AI gives insurers godlike powers, says Sompo boss

Artificial intelligence and cutting-edge data analysis software mean insurers can now make predictions about the weather, natural disasters and senile dementia that previously “only God knew,” according to the president of one of Japan’s largest insurance companies.

The bold claim from Mikio Okumura, head of Sompo Holdings, comes as the company prepares to launch Japan’s first dementia prevention insurance package – a product designed for the world’s oldest society and based on analysis of the heartbeat, appetites and sleep patterns of thousands of people residents of nursing homes.

The move is over Sompo marks the insurance industry’s latest escalation in a battle to secure an advantage through technology. Okumura said this is an area of ​​competition that would determine the viability of individual companies as they move away from their traditional businesses.

The “god” claim follows Sompo’s $500 million investment two years ago in Palantir, the US big data analytics specialist, and its acquisition of a 22 percent stake in a Japanese AI start-up, Abeja .

“Thanks to technology, including AI, we can now reveal things that only God knew in the past,” Okumura said, outlining a plan for an insurance system that doesn’t just pay out for symptoms dementia occur, but also try to delay the onset of the disease by encouraging customers to change their daily behavior.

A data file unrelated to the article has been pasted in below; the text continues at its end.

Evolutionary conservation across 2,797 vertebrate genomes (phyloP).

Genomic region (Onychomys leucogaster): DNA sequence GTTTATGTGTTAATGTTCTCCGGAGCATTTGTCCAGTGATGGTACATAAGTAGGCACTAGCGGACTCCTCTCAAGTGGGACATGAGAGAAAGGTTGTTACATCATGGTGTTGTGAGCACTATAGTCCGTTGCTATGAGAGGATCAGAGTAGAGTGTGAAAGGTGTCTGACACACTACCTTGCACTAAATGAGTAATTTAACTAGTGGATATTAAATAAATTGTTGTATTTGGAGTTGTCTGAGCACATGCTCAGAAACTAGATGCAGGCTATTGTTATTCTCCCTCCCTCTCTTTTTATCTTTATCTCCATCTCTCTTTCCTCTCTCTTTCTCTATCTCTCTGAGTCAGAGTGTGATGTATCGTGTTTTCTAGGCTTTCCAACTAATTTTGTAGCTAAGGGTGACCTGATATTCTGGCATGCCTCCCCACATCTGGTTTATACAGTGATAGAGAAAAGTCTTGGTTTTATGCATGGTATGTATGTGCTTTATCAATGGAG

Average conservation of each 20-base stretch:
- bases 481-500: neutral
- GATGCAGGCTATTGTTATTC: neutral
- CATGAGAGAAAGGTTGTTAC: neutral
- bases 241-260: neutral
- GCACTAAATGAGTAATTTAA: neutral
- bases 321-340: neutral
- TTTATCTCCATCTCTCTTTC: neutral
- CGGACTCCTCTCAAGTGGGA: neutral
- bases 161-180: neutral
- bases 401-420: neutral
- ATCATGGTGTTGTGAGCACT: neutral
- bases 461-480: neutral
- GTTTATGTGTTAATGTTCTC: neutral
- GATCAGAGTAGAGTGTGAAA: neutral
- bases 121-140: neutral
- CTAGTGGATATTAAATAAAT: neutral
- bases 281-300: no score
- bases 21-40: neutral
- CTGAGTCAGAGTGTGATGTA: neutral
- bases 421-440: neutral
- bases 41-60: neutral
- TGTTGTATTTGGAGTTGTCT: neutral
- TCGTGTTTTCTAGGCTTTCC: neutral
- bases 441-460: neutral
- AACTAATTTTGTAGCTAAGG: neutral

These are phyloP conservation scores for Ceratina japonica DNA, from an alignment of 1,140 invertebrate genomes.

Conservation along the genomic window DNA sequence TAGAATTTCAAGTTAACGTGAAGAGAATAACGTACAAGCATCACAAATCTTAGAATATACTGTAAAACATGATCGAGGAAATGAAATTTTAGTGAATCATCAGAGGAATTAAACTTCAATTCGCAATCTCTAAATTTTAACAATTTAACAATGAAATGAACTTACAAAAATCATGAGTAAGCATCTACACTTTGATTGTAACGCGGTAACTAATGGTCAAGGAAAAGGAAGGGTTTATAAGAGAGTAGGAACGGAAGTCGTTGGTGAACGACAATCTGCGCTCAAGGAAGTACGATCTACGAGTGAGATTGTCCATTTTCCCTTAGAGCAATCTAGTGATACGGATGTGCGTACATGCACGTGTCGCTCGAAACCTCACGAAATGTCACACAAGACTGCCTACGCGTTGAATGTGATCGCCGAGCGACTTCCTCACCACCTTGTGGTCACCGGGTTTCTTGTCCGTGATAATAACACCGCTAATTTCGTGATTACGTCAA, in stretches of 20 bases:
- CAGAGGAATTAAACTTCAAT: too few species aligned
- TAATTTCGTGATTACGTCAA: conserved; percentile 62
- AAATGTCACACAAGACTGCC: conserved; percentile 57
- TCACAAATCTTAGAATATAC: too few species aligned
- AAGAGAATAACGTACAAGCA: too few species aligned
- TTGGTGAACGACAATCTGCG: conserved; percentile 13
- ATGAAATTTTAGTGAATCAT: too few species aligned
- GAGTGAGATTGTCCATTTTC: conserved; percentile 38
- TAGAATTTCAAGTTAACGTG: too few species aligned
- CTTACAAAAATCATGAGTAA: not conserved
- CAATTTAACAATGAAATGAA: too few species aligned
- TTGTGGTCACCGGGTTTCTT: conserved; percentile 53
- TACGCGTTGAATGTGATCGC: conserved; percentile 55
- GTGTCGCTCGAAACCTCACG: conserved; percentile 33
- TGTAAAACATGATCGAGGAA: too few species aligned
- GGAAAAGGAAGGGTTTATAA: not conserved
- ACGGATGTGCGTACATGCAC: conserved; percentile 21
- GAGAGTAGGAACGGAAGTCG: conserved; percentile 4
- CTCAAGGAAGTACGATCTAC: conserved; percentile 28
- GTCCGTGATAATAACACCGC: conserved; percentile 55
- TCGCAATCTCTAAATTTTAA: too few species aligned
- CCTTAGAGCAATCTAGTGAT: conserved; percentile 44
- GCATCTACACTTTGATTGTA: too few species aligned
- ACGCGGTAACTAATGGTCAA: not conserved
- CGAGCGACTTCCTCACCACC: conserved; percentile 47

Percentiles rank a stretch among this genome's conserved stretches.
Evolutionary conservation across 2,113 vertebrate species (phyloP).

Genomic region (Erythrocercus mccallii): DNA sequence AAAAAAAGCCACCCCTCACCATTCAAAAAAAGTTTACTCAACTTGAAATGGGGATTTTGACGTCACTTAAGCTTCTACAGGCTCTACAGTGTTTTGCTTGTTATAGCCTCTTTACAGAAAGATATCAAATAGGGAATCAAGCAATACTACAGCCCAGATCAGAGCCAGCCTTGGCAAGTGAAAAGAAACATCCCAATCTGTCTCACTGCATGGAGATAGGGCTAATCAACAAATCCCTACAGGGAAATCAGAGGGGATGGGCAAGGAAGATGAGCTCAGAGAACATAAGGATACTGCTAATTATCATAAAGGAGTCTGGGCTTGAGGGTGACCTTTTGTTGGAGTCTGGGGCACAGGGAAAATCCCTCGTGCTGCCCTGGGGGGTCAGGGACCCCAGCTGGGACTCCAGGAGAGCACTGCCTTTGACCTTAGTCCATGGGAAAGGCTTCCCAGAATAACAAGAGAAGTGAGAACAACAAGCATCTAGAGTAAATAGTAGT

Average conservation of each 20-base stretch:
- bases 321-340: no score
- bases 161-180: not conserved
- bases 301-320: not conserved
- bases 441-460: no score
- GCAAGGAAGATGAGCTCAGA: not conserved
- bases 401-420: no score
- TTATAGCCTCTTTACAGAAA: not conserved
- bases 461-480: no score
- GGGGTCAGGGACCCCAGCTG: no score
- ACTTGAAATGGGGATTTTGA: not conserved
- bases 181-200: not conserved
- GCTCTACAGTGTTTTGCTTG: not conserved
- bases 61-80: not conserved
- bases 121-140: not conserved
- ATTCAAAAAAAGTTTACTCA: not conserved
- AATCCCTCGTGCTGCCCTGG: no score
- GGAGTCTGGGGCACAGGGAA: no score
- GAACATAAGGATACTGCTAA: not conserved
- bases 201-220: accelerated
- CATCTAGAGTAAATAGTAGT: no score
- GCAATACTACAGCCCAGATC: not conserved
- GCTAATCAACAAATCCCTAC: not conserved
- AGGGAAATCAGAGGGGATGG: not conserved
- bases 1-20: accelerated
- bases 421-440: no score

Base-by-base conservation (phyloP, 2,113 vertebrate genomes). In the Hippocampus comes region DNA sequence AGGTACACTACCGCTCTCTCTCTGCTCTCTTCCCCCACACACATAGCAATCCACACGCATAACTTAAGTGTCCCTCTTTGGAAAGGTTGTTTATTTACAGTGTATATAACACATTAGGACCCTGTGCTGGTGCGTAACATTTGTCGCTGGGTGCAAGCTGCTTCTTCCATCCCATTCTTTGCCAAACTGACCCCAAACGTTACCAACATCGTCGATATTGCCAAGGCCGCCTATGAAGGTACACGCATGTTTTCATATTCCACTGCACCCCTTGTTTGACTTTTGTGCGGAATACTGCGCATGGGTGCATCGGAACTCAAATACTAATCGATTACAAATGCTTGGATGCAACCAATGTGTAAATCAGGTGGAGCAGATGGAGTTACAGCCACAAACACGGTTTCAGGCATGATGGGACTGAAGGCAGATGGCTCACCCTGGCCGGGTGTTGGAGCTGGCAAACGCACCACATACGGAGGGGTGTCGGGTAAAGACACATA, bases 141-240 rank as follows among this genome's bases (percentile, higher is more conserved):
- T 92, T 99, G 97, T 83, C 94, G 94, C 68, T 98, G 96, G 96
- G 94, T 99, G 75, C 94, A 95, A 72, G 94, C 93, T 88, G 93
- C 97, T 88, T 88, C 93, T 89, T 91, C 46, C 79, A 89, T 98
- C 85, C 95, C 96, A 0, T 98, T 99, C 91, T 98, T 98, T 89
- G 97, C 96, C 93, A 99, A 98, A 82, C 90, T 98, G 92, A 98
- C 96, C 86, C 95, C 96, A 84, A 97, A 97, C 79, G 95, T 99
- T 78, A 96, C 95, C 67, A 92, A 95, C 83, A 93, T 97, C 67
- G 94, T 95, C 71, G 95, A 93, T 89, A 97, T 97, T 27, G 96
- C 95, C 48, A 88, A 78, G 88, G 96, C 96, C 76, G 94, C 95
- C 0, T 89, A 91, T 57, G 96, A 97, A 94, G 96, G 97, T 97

Sompo plans to use 500 records of 80,000 residents at its nursing homes, a business the company started in 2015, to create retirement plans tailored to each individual’s lifestyle. In 2020, an estimated 6.3 million people had dementia in Japan, and the number is expected to reach 11 million by 2060, accounting for nearly a third of the elderly population, according to the Cabinet Office.

Palantir’s technology has so far allowed the insurer to analyze correlations of data and build a model to suggest improvements to care plans for each resident. Okumura hoped these “big data” capabilities could now serve its core insurance business and help the company develop an insurance package that “avoids risk.”

“We will encourage our customers to change their behavior, and such a solution could be attached to health insurance for people of working age,” Okumura said. “If they manage to delay symptoms of dementia [for two or three years]we can offer them cheaper insurance.”

“This relieves the families supporting them, extends the healthy life expectancy of customers and reduces the insurance benefits of the insurer. . . This will make the national social security system more sustainable,” he added.

Sompo, like other insurers, is committed to using increasingly powerful tools to update the insurance business model for a world increasingly plagued by the impacts of climate change. Insurers around the world have been forced to grapple with a steep rise in natural catastrophe claims, with events ranging from Europe’s worst drought in 500 years this summer to devastating floods in Pakistan.

After Hurricane Ian’s devastating killing spree in Florida and South Carolina in September and October, risk modeling firm Verisk said in its initial reports that insurance companies were expecting up to $57 billion in damage due to estimated wind, storm surge and inland flood damage .

By combining historical data on damage caused by typhoons or floods with predictions of future climate changes, Okumura believes Sompo can estimate the magnitude of natural disasters and economic losses, for example, and suggest customers how to modify building structures to mitigate damage.

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